The National Practitioner Data Bank reported an average of 12,144 cases of medical malpractice between 2009 and 2018. However, many more cases never went to court because the victims waited too long to file their claim, passing the medical malpractice statute of limitations.
The medical malpractice statute of limitations marks the difference between vast amounts of financial compensation and soul-crushing debt.
The medical malpractice statute of limitations varies by state, ranging from 2-6 years. Only a few exemptions allow medical malpractice cases to be filed after that time limit.
Unfortunately, for medical malpractice victims in Colorado, the statute of limitations is notoriously complicated.
To win a medical malpractice suit in Colorado, your attorney will have to obey strict procedural rules, a “certificate of review” must be created, and a substantial burden of proof must be presented.
Additionally, there is a cap on the damages you can be paid.
Standard Medical Malpractice Statute of Limitations in Colorado
In Colorado, you have two years from the date you discovered the harm was done to file your lawsuit. This includes two years after you could have been reasonably expected to uncover the issue (even if you didn’t).
Regardless of when you discover the harm inflicted on you, Colorado law states that you must file your case within three years of the alleged malpractice. This is called “the discovery rule”.
That said, there are exceptions.
Exceptions to Medical Malpractice Statute of Limitations in Colorado
There are three primary reasons the statute of limitations in Colorado can be extended beyond the limits set by the discovery rule.
Lawmakers created the discovery rule to protect victims who weren’t aware — and could not have been aware — of the harm done to them until well after the statute of limitations had passed.
But in Colorado, that has its limits.
Nonetheless, there are circumstances where you can successfully file a medical malpractice lawsuit against a medical professional after the statute of limitations has passed.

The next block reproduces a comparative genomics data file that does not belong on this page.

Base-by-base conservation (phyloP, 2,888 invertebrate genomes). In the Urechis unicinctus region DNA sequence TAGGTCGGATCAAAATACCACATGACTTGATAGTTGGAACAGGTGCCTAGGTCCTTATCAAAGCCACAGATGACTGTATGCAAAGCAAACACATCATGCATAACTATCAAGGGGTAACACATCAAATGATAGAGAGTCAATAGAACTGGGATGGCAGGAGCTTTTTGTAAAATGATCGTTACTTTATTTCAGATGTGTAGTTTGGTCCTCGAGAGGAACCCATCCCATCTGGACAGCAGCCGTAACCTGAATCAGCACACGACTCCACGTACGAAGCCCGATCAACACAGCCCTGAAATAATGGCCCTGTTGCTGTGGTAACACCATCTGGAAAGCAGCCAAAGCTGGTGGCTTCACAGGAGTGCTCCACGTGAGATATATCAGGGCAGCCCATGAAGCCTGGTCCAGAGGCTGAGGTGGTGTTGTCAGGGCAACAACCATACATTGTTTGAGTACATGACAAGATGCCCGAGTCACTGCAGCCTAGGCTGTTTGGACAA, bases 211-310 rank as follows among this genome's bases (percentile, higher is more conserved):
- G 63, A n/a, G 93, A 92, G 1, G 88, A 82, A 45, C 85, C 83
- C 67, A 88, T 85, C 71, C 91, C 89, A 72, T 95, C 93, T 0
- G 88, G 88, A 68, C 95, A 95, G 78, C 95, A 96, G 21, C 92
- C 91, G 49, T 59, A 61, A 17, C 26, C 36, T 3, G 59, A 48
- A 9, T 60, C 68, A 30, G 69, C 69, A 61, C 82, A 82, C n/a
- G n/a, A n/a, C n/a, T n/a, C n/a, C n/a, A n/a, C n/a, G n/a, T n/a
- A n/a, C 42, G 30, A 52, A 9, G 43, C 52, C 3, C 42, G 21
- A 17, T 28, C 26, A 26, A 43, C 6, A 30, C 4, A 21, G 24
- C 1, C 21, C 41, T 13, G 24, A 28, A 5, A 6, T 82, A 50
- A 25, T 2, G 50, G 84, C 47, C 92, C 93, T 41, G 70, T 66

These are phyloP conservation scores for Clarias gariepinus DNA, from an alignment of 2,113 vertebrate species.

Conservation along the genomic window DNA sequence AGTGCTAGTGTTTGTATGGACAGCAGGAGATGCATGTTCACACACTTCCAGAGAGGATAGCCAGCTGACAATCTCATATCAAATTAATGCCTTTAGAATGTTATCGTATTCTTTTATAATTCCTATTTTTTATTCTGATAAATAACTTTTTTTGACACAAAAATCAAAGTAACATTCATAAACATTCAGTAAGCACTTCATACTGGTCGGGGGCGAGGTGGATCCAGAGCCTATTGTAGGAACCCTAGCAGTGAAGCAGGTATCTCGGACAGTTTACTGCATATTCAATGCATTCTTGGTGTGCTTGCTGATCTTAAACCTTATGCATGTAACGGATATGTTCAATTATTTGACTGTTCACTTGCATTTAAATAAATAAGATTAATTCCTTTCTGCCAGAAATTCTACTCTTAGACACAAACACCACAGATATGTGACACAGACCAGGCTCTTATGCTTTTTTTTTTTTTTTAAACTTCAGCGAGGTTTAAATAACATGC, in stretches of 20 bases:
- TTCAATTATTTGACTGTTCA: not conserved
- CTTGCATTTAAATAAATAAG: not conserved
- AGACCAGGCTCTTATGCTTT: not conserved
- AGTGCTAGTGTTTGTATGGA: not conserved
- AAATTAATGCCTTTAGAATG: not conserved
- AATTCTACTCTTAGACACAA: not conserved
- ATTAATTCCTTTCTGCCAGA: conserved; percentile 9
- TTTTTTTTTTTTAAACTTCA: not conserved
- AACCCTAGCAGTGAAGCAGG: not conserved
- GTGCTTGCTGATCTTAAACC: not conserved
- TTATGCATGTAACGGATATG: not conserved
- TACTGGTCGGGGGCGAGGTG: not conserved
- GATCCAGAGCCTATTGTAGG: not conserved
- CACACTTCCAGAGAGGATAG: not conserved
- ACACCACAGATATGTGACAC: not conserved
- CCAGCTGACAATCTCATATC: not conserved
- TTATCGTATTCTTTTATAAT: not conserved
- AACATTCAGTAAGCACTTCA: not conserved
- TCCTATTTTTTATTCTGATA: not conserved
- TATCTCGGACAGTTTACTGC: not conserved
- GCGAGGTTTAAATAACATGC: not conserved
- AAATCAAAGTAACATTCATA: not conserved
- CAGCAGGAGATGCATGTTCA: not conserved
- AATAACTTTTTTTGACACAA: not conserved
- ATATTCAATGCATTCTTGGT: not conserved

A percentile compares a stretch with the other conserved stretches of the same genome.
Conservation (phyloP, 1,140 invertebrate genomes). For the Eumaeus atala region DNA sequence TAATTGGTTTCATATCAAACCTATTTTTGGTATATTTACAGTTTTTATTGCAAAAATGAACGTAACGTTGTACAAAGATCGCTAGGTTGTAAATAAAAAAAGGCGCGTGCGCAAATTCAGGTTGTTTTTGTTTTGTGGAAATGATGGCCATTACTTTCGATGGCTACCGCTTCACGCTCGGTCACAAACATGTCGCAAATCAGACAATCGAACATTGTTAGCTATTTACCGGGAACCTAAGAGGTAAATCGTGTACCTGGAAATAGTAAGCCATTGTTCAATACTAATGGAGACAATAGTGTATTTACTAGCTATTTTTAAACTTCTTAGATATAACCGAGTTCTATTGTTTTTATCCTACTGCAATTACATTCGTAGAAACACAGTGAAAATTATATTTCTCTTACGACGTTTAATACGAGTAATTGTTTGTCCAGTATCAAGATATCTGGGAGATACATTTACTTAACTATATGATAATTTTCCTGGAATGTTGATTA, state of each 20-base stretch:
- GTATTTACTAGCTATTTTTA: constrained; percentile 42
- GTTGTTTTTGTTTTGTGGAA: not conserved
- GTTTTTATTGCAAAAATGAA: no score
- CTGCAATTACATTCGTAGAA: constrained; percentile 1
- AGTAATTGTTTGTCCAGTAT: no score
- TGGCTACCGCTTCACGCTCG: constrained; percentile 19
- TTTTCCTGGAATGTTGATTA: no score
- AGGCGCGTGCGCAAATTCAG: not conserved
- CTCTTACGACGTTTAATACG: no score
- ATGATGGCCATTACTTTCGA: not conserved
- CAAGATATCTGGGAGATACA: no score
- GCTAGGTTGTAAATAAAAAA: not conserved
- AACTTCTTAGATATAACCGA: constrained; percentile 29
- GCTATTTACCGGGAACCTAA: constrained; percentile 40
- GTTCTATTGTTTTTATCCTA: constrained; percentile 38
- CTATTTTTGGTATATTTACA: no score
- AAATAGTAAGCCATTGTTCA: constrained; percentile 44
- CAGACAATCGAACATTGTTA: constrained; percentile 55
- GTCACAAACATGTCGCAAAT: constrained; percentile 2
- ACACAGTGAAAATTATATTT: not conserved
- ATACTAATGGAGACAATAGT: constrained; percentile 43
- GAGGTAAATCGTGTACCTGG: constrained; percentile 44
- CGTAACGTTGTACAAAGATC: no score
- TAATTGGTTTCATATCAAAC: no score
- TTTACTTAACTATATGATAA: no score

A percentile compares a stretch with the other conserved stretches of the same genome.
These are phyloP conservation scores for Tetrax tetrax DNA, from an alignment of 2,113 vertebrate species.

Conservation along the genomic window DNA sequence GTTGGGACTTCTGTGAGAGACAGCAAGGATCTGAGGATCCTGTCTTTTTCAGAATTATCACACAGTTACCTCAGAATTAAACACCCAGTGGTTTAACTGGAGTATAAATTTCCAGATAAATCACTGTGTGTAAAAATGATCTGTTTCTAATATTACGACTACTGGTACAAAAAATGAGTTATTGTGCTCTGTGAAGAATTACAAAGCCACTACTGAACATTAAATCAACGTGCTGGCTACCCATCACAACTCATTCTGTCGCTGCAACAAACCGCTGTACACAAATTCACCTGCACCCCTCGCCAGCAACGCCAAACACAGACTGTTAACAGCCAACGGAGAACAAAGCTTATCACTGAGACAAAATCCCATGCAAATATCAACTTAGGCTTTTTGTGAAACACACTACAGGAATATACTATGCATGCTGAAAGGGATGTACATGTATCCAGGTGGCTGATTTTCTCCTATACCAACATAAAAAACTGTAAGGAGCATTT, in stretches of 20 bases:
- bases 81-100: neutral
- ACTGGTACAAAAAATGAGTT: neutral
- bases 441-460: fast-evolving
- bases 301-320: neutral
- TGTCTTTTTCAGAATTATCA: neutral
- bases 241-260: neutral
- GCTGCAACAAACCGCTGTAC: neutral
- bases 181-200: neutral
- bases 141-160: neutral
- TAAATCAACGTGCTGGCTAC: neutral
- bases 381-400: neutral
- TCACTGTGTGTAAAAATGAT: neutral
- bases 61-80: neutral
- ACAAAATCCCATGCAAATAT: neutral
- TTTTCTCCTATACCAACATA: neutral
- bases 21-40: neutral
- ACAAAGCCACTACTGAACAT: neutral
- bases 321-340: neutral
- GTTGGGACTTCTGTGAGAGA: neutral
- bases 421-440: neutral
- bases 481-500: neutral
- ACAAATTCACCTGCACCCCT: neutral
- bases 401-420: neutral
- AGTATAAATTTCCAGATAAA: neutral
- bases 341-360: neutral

If the case involves either fraud or concealment on the part of the defendant and they were aware of the harm done and actively attempted to hide it from you, you can possibly file your lawsuit after the statute of limitations has expired.
Another potential exemption is for cases that involve a surgical instrument or other foreign objects inside your body.
Finally, it can be extended in some cases if it was not possible to learn about the malpractice or the resulting harm “by the exercise of reasonable diligence.”
It’s Different for Children in Colorado
As with most states, there are slightly different rules for children who are victims of medical malpractice.
If the victim was not yet six years old at the time of the incident, a parent or guardian potentially must file the lawsuit before the child turns eight.
Understanding Certificate of Review in Colorado
The certificate of review is one of many procedural hurdles your attorney will have to jump over for a medical malpractice case in Colorado.
According to the New England Journal of Medicine, only 1% of physicians avoid a lawsuit before they reach retirement age. Malpractice allegations have devastating legal repercussions, so the certificate of review helps to prevent frivolous lawsuits from being filed against licensed professionals.
The certificate of review establishes that you have consulted a medical expert to verify your lawsuit has substantial merit and it must be filed within 60 days of filing the suit.
A failure to do so can result in the dismissal of the complaint.
Colorado Cap on Malpractice Compensation
Unlike most states, Colorado doesn’t have one cap on medical malpractice — but two. They can limit the amount of compensation you can receive when you win a case.
The first is an “umbrella” cap of $1 million. That is the total compensation you can receive in a medical malpractice case, including economic losses, non-economic losses, and reduced earning capacity.
The second cap, which falls under the umbrella, is set at $300,000. It is for non-economic damages, which are hard to quantify. These can include compensation for fear and anxiety, sleeplessness, disfigurement, loss of enjoyment of life, and “pain and suffering”.
The amount of compensation can vary wildly depending on the amount of harm done. However, according to the NPDB, $309,908 is the average amount awarded.
Final thoughts: Medical Malpractice Statute of Limitations: How Do They Impact You?
Colorado’s medical malpractice statute of limitations can make all the difference to your life. A failure to file your suit in time can leave you with crippling medical bills and limited economic opportunities.
Because of this, it’s essential that you get the ball rolling as soon as you suspect you might be a victim of medical malpractice. Reach out to attorneys who understand how to navigate Colorado’s complicated claim process.
The clock begins ticking as soon as the damage is done. Act quickly to ensure that you are fairly compensated.
If you believe you’re a victim of medical malpractice in Colorado, contact the experts today!